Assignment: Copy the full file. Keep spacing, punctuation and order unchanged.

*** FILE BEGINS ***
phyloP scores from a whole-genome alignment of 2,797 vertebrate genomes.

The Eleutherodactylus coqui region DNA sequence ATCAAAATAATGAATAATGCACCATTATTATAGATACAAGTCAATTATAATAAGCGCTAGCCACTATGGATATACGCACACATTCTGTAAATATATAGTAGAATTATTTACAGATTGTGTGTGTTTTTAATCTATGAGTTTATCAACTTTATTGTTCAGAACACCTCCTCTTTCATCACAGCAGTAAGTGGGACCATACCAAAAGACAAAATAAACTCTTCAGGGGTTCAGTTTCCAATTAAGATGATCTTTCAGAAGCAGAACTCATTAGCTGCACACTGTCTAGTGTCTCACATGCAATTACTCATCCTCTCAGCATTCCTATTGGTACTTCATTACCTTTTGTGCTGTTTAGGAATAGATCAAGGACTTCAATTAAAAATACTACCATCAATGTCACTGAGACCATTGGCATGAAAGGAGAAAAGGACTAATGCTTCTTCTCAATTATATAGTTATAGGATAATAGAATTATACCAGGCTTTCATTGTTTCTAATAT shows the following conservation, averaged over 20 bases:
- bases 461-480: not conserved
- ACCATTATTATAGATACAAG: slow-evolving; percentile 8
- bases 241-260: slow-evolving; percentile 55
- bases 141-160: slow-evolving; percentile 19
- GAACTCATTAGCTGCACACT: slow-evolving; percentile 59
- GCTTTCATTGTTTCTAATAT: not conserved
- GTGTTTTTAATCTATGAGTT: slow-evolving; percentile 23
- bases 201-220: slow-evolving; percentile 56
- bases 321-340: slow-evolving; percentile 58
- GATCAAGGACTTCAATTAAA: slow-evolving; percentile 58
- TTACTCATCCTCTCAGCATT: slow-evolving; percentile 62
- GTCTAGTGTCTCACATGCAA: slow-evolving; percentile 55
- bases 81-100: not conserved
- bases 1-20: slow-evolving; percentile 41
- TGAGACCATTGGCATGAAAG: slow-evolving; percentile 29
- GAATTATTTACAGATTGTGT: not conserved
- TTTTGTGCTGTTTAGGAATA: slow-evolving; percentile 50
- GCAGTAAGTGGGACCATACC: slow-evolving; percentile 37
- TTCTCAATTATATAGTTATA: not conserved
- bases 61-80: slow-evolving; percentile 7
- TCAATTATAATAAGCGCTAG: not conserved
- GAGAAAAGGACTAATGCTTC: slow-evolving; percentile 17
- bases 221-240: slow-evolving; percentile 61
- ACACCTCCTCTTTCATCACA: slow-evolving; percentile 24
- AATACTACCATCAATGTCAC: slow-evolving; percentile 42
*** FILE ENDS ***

phyloP scores from a whole-genome alignment of 2,797 vertebrate genomes.

The Eleutherodactylus coqui region DNA sequence ATCAAAATAATGAATAATGCACCATTATTATAGATACAAGTCAATTATAATAAGCGCTAGCCACTATGGATATACGCACACATTCTGTAAATATATAGTAGAATTATTTACAGATTGTGTGTGTTTTTAATCTATGAGTTTATCAACTTTATTGTTCAGAACACCTCCTCTTTCATCACAGCAGTAAGTGGGACCATACCAAAAGACAAAATAAACTCTTCAGGGGTTCAGTTTCCAATTAAGATGATCTTTCAGAAGCAGAACTCATTAGCTGCACACTGTCTAGTGTCTCACATGCAATTACTCATCCTCTCAGCATTCCTATTGGTACTTCATTACCTTTTGTGCTGTTTAGGAATAGATCAAGGACTTCAATTAAAAATACTACCATCAATGTCACTGAGACCATTGGCATGAAAGGAGAAAAGGACTAATGCTTCTTCTCAATTATATAGTTATAGGATAATAGAATTATACCAGGCTTTCATTGTTTCTAATAT shows the following conservation, averaged over 20 bases:
- bases 461-480: not conserved
- ACCATTATTATAGATACAAG: slow-evolving; percentile 8
- bases 241-260: slow-evolving; percentile 55
- bases 141-160: slow-evolving; percentile 19
- GAACTCATTAGCTGCACACT: slow-evolving; percentile 59
- GCTTTCATTGTTTCTAATAT: not conserved
- GTGTTTTTAATCTATGAGTT: slow-evolving; percentile 23
- bases 201-220: slow-evolving; percentile 56
- bases 321-340: slow-evolving; percentile 58
- GATCAAGGACTTCAATTAAA: slow-evolving; percentile 58
- TTACTCATCCTCTCAGCATT: slow-evolving; percentile 62
- GTCTAGTGTCTCACATGCAA: slow-evolving; percentile 55
- bases 81-100: not conserved
- bases 1-20: slow-evolving; percentile 41
- TGAGACCATTGGCATGAAAG: slow-evolving; percentile 29
- GAATTATTTACAGATTGTGT: not conserved
- TTTTGTGCTGTTTAGGAATA: slow-evolving; percentile 50
- GCAGTAAGTGGGACCATACC: slow-evolving; percentile 37
- TTCTCAATTATATAGTTATA: not conserved
- bases 61-80: slow-evolving; percentile 7
- TCAATTATAATAAGCGCTAG: not conserved
- GAGAAAAGGACTAATGCTTC: slow-evolving; percentile 17
- bases 221-240: slow-evolving; percentile 61
- ACACCTCCTCTTTCATCACA: slow-evolving; percentile 24
- AATACTACCATCAATGTCAC: slow-evolving; percentile 42